3 JUNE 1972, Page 3

Unions and the law

When a union leader asked a mass meeting of Liverpool dockers this Wednesday whether they were prepared to stop blacking the containers, not one hand was raised in assent. The union leader must have expected this response; but he may well have gone through with the pantomime in order to put the Transport and General Workers' Union into as favourable a position as possible before the Industrial Relations Court. Mr Jack Jones himself has already appealed to his members to call off their unofficial blacking actions. Stren.Aous efforts by union officials, together with an improved offer from the dock employers, may succeed in postponing, or averting, a national dock strike; but even if the catastrophe of a national and official dock strike is prevented, the problem of what to do about unofficial blacking will remain. The union has begun its appeal against the ruling of the National Industrial Court that it is responsible for the action of its shop-stewards; and whichever way the appeal goes, further difficulties will develop. If the union wins its appeal the shop stewards will presumably enjoy their power, without responsibility except to the men on the shop floors; if the union loses, how will it be expected to control the shop stewards, and how rigorously will it be punished if, despite the most strenuous efforts, it fails to do so?

What is happening in the docks is plain enough. The 'container revolution' has caused a shift of work from the docks to the depots and yards of the haulage contractors where the containers are packed:" The workers are just seeing their jobs drift away," said Mr Peter Pain, QC, appearing for the union before the Appeal Court this week. The situation does not seem to be at all suitable to be handled by a court of law, nor is it likely to prove susceptible or even accessible to the language and arguments of lawyers. The container dispute reached the Industrial Relations Court in the first instance on the initiative of one of the container firms whose lorries had been blacked. The issue differs in this respect from the railway dispute, where it has been the Government which has taken the matter to the Court. But in both cases, unions have found themselves on the receiving end of the law: in crude terms, they have been put in the dock. Many people doubtless feel that that is where they should be, that they deserve no less, that it was time they had their bashing. But heeding the voices of such people will not yield sane, or just, industrial polities, or fair wage settlements OT bring together a divided nation.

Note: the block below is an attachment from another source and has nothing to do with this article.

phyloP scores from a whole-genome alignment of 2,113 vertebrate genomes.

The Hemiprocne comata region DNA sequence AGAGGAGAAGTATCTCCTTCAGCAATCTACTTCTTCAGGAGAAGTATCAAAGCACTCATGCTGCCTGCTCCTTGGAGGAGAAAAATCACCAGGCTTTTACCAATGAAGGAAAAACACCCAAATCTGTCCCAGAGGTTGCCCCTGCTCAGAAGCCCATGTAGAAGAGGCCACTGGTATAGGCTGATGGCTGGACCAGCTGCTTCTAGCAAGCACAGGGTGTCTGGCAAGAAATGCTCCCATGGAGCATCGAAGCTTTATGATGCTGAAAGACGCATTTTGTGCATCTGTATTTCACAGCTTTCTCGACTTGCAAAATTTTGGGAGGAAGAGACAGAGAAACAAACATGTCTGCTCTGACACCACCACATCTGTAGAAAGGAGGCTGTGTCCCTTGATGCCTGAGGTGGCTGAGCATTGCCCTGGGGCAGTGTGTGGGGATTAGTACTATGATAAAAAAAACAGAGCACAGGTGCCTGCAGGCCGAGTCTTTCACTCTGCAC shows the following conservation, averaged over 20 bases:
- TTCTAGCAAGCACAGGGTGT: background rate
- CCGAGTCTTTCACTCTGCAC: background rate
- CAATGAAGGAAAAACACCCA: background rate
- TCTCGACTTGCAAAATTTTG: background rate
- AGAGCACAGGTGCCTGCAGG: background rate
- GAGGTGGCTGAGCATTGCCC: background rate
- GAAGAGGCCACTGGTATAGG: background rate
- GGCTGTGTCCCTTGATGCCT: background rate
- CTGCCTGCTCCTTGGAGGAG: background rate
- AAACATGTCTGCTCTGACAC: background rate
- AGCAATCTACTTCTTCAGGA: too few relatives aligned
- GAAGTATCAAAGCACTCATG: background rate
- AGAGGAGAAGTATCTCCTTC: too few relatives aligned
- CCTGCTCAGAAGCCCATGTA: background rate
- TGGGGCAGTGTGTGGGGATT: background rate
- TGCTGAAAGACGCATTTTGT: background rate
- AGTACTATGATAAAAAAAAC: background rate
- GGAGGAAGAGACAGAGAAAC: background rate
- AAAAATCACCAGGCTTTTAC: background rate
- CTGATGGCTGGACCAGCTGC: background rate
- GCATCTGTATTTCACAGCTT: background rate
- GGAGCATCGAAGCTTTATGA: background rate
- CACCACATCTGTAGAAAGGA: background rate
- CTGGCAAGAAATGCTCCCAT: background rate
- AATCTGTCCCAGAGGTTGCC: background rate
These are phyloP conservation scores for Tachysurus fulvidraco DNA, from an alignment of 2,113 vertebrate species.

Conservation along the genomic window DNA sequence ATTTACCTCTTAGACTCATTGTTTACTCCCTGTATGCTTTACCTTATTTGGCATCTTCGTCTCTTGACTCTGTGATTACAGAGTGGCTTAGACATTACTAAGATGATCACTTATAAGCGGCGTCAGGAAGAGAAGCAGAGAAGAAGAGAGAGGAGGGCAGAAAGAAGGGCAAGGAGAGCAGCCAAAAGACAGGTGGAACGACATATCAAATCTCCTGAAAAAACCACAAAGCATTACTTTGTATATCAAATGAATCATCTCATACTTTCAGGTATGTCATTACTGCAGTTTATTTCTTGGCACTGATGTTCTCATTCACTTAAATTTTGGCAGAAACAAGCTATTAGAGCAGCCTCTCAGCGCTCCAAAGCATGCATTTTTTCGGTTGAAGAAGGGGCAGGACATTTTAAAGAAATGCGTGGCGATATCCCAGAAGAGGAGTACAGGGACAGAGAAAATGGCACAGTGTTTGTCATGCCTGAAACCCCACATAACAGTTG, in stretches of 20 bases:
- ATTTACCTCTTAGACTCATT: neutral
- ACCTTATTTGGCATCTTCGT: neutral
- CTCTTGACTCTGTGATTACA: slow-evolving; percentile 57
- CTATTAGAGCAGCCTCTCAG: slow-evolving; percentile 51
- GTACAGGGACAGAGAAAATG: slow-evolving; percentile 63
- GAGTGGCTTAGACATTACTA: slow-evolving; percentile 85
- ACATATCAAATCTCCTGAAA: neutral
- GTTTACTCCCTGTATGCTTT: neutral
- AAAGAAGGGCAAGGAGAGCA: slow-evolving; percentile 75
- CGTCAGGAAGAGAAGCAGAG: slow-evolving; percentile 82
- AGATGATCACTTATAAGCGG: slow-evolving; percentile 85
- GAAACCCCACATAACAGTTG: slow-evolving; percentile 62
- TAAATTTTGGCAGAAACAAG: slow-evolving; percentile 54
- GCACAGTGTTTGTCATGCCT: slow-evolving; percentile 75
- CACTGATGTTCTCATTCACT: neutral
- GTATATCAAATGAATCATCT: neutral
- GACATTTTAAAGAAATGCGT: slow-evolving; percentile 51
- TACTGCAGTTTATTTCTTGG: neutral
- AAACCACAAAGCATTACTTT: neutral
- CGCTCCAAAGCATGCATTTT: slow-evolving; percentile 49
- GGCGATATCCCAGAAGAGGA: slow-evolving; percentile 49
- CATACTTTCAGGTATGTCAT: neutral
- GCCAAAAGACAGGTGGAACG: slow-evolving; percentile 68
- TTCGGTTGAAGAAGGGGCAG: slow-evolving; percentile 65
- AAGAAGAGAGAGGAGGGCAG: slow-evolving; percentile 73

The railwaymen's " Yes " to further industrial action is their " No " to the Government and its Industrial Relations Act, the processes of which have, in this case, become exhausted. Whether, in fact, Older conciliation procedures will work and prevent a resumption of going-slow and wbrking-to-rule, reMains to be seen. But had the railwaymen voted " No " to further industrial action, what would the Government have gained, apart from the discrediting of union leadership? We repeat what we have argued before: that the time for conciliation and arbitration is after the time a negotiation, and that the recourse to the Industrial Relations Court carries with it great political dangers, great industrial dangers, and the danger of provoking a challenge to the rule and authority of the law.